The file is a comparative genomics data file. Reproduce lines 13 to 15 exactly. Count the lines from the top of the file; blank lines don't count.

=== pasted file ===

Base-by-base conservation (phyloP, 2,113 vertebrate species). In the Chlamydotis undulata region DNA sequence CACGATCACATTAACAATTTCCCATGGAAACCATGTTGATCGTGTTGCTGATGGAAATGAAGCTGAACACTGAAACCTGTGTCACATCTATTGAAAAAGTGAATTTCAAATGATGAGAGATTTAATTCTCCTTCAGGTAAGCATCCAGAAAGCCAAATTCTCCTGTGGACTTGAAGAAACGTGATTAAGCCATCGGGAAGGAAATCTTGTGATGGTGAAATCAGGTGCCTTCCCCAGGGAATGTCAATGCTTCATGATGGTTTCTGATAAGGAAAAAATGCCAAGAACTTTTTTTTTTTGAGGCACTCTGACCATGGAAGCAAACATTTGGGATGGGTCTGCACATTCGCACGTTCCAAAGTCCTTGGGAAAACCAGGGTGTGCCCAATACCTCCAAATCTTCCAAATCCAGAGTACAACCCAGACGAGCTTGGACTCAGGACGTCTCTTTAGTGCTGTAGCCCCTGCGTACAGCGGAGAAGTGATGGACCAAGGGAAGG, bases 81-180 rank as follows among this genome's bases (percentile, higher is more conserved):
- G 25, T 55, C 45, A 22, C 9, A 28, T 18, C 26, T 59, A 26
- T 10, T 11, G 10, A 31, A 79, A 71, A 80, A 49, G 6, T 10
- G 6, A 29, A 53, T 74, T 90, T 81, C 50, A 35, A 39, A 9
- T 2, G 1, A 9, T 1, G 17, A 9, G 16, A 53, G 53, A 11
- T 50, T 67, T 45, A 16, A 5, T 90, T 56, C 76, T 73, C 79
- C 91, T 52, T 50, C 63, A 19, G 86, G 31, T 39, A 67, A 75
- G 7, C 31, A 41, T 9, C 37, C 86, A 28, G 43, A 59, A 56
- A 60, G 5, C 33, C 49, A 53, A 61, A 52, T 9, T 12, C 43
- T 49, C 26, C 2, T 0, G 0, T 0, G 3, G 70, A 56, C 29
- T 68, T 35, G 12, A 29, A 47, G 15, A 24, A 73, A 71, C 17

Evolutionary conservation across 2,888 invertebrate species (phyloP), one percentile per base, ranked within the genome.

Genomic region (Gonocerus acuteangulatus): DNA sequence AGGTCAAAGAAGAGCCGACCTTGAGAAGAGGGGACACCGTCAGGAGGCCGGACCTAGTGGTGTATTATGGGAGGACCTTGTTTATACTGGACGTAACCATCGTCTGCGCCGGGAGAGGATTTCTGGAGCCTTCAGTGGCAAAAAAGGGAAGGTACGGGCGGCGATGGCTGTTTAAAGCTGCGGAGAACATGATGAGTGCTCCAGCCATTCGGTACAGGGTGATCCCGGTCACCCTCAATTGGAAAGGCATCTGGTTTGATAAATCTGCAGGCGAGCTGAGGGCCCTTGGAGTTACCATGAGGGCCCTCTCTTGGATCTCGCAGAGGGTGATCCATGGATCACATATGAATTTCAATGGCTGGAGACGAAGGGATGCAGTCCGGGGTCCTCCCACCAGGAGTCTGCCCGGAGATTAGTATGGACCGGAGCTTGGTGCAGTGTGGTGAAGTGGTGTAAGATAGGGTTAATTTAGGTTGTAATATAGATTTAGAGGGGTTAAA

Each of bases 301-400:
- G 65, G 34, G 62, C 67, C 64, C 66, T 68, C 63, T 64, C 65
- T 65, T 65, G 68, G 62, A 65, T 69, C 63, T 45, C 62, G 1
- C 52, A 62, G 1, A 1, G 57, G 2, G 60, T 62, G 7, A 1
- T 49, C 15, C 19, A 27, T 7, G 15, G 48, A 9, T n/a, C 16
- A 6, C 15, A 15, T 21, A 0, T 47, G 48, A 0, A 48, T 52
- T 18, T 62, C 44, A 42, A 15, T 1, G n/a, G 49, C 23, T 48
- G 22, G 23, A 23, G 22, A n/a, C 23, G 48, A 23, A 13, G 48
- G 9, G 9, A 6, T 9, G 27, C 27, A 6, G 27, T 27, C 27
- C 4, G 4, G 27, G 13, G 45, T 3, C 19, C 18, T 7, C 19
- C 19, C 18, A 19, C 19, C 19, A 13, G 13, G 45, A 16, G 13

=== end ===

Genomic region (Gonocerus acuteangulatus): DNA sequence AGGTCAAAGAAGAGCCGACCTTGAGAAGAGGGGACACCGTCAGGAGGCCGGACCTAGTGGTGTATTATGGGAGGACCTTGTTTATACTGGACGTAACCATCGTCTGCGCCGGGAGAGGATTTCTGGAGCCTTCAGTGGCAAAAAAGGGAAGGTACGGGCGGCGATGGCTGTTTAAAGCTGCGGAGAACATGATGAGTGCTCCAGCCATTCGGTACAGGGTGATCCCGGTCACCCTCAATTGGAAAGGCATCTGGTTTGATAAATCTGCAGGCGAGCTGAGGGCCCTTGGAGTTACCATGAGGGCCCTCTCTTGGATCTCGCAGAGGGTGATCCATGGATCACATATGAATTTCAATGGCTGGAGACGAAGGGATGCAGTCCGGGGTCCTCCCACCAGGAGTCTGCCCGGAGATTAGTATGGACCGGAGCTTGGTGCAGTGTGGTGAAGTGGTGTAAGATAGGGTTAATTTAGGTTGTAATATAGATTTAGAGGGGTTAAA

Each of bases 301-400:
- G 65, G 34, G 62, C 67, C 64, C 66, T 68, C 63, T 64, C 65